Sierra Club and GreenLaw Applaud Plan to Curb Carbon Pollution

Today, the U.S. Environmental Protection Agency issued a proposal for the first-ever national protections from dangerous carbon pollution from existing power plants. Carbon pollution causes climate disruption and is already costing American communities billions of dollars from flooding, super-storms, wildfires and extreme heat.

 

 

Monday, June 2, 2014
Contact: 
Seth Gunning, Sierra Club, seth.gunning@sierraclub.org, (404) 434-9745
Ashten Bailey, GreenLaw, abailey@greenlaw.org, (678) 948-6494

 

Sierra Club and GreenLaw Applaud Plan to Curb Carbon Pollution

ATLANTA, GA -- Today, the U.S. Environmental Protection Agency issued a proposal for the first-ever national protections from dangerous carbon pollution from existing power plants. Carbon pollution causes climate disruption and is already costing American communities billions of dollars from flooding, super-storms, wildfires and extreme heat.

This new standard, which is a key part of the President’s Climate Action Plan, will clean up the industries that create the lion’s share of carbon pollution in our country. The new protections will help reduce other life-threatening air pollution including mercury, soot, and smog. These protections will ensure that our children and communities as well as Georgia’s workforce can thrive.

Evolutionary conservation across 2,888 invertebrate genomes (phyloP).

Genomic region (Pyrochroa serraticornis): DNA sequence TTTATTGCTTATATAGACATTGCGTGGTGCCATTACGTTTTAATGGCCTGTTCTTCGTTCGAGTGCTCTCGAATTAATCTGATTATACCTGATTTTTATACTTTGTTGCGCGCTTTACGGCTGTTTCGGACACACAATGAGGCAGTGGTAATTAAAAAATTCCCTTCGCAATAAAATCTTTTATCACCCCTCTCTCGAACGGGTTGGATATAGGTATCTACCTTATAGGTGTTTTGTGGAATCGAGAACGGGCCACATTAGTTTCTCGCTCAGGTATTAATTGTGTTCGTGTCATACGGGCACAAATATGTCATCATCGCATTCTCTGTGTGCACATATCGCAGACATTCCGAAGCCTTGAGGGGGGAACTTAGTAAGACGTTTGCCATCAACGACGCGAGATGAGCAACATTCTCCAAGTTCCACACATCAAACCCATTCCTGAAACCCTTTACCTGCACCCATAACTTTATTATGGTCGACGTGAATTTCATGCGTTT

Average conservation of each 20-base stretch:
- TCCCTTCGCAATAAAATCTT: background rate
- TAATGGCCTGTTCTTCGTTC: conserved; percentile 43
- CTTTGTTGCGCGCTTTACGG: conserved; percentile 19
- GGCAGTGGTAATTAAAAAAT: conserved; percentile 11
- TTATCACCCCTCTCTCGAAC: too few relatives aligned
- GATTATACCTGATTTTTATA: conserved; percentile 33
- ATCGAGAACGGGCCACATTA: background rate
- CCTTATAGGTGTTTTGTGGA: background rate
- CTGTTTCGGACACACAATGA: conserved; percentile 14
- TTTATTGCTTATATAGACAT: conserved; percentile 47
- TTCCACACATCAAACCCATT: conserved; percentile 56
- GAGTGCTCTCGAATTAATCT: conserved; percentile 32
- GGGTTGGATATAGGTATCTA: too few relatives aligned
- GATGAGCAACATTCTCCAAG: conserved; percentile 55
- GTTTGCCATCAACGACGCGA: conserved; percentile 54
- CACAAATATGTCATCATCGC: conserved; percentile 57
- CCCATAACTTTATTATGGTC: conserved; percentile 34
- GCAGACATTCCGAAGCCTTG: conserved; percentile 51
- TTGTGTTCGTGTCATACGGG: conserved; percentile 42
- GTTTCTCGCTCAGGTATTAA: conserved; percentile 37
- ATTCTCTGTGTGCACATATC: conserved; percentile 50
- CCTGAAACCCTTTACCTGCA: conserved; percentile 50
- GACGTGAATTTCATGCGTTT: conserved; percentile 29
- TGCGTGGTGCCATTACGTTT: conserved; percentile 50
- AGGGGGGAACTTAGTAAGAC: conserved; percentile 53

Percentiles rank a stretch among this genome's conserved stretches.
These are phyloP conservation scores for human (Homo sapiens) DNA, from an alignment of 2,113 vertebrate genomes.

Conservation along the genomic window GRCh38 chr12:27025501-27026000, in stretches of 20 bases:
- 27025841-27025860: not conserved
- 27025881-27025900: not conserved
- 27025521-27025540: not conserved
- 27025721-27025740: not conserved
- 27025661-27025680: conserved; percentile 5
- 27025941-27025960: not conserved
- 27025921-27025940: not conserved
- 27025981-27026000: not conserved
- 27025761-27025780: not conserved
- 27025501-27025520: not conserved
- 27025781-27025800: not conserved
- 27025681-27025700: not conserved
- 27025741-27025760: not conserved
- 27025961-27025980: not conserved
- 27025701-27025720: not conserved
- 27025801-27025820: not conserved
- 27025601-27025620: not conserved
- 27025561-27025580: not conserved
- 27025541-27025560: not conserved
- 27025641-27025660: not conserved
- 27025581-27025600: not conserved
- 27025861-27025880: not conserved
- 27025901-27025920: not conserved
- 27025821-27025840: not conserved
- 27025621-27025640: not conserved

“Today, we applaud President Obama and the EPA for their move to clean up our air, improve the health of our children, and curb the worst effects of climate disruption. Extreme weather caused by climate disruption has already cost Georgia’s families, businesses, and farmers hundreds of millions of dollars in lost revenue,” said Seth Gunning, organizing representative with the Sierra Club in Georgia.

Over the past two years, Georgia Power has started the transition away from increasingly expensive carbon polluting power plants by announcing the retirement of roughly one-quarter of its coal and oil-fired power plants and the addition of 1,000MW of affordable solar and wind energy projects, enough to power more than 150,000 homes, which are expected to help drive down the cost of electricity for Georgia Power customers. Georgia’s solar and wind industries already employ 3,000 workers and will continue to grow.

“The new safeguards not only protect our health and communities, but they will also spur innovation and strengthen our economy. By moving to 100 percent clean affordable energy sources, we’ll create tens of thousands of Georgia jobs and billions of dollars in new investment,” said Ashten Bailey, attorney with GreenLaw. “Cutting pollution that harms our communities will also save billions of dollars in health costs, disaster cleanup, and disaster recovery costs.”

According to April 2014 polling data from Yale university, two-thirds of American adults support the “strict carbon emissions limits on existing coal-fired power plants to reduce climate change and improve public health” even if “the cost of electricity to consumers and companies would likely increase.”

 

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